“I know her very well,” Chakotay chuckled. “We went to the Academy together.”

Riker gaped so Chakotay decided to spare him the endless hours of wondering. “The Central Command has its undercover agents and we have ours. Megan’s been quietly pushing you towards joining us for months now.”

“‘Push’ isn’t the word,” Riker griped.

“Well, she had to be persuasive,” Chakotay grinned.

“She was,” Riker admitted. “Believe me, she was.”


Captain Moneii nearly hit the ceiling when she learned of Riker’s defection. She basically wanted him clapped in irons and crucified. She immediately ordered Halifax to report his status to Starfleet Command. Halifax kowtowed and went away happy.


Vallis stopped Wren as the Andorian was on her way to drown her sorrows in the crew’s lounge. Vallis was fretting. “Is it true?”

Wren sadly nodded. “Yes. Tom joined the Maquis.”

Vallis cast her a sympathetic look. “Did you ever tell him how you felt about him?”

“I gave him a major clue at the end, but he still went traipsing off to certain doom,” Wren sighed.

“I’m so sorry,” Vallis expressed.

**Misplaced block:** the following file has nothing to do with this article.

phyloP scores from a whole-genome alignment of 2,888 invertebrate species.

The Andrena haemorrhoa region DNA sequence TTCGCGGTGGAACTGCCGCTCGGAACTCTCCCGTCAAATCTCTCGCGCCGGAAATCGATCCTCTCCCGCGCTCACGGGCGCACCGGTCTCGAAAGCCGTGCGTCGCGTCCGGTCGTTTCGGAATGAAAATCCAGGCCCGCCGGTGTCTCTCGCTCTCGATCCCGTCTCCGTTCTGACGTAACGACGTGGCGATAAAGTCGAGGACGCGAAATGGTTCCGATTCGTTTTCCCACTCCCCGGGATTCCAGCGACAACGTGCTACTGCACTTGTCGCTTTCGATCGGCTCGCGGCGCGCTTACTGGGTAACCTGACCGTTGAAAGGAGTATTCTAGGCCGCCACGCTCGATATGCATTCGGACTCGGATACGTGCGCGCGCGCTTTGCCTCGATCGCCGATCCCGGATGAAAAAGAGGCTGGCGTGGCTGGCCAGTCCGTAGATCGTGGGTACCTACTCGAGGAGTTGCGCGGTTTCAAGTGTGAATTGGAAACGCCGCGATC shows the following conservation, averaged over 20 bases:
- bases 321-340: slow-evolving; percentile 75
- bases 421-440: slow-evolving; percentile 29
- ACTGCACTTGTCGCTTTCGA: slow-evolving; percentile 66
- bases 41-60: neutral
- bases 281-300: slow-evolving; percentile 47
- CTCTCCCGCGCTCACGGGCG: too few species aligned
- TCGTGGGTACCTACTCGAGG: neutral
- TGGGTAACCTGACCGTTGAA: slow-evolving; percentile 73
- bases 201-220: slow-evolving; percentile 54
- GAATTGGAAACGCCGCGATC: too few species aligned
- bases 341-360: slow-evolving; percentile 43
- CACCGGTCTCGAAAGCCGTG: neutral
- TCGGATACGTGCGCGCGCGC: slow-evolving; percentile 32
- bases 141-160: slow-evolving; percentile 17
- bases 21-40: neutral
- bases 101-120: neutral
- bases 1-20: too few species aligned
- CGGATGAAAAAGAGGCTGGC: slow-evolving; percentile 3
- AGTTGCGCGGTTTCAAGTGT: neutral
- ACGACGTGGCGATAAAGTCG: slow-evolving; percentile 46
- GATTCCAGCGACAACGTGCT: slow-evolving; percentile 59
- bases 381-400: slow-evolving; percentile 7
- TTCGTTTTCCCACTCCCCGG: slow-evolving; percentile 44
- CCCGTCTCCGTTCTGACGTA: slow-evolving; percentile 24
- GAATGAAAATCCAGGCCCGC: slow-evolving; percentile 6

“I’m due on Andoria in a few months anyway. My bond group wants to have a second baby. Me, I’m not so thrilled with the idea,” Wren admitted. “Why I had to be born into a four sex species is beyond me. Balancing two people’s lives together is hard enough. But four? You might as well put a phaser to your head.”

Vallis was horrified. “Don’t say that. Look, I say we eat decadent food and drink a few glasses of synthehol.”

Wren caved. “Any port in a storm.”

“That’s almost the spirit,” Vallis smiled.


As promised, Halifax camped on the report outlining Riker’s new affiliation. It wasn’t until she received an innocuous message regarding the weather on Ronara Prime that Halifax mentally decoded the underlying verbal text. Tom Riker was going to impersonate Will Riker and steal the Defiant. Kalita was backing his play so there would be two senior Maquis aboard for the mission.

Now that Halifax knew the plan was already in motion, she transmitted the report. Now no one could accuse her of not doing her duty. 


Acknowledgement

Many thanks to Bernd Schneider of Ex-Astris-Scientia.org for designing the Blackbird-class scout vessel mentioned in this story.


Feedback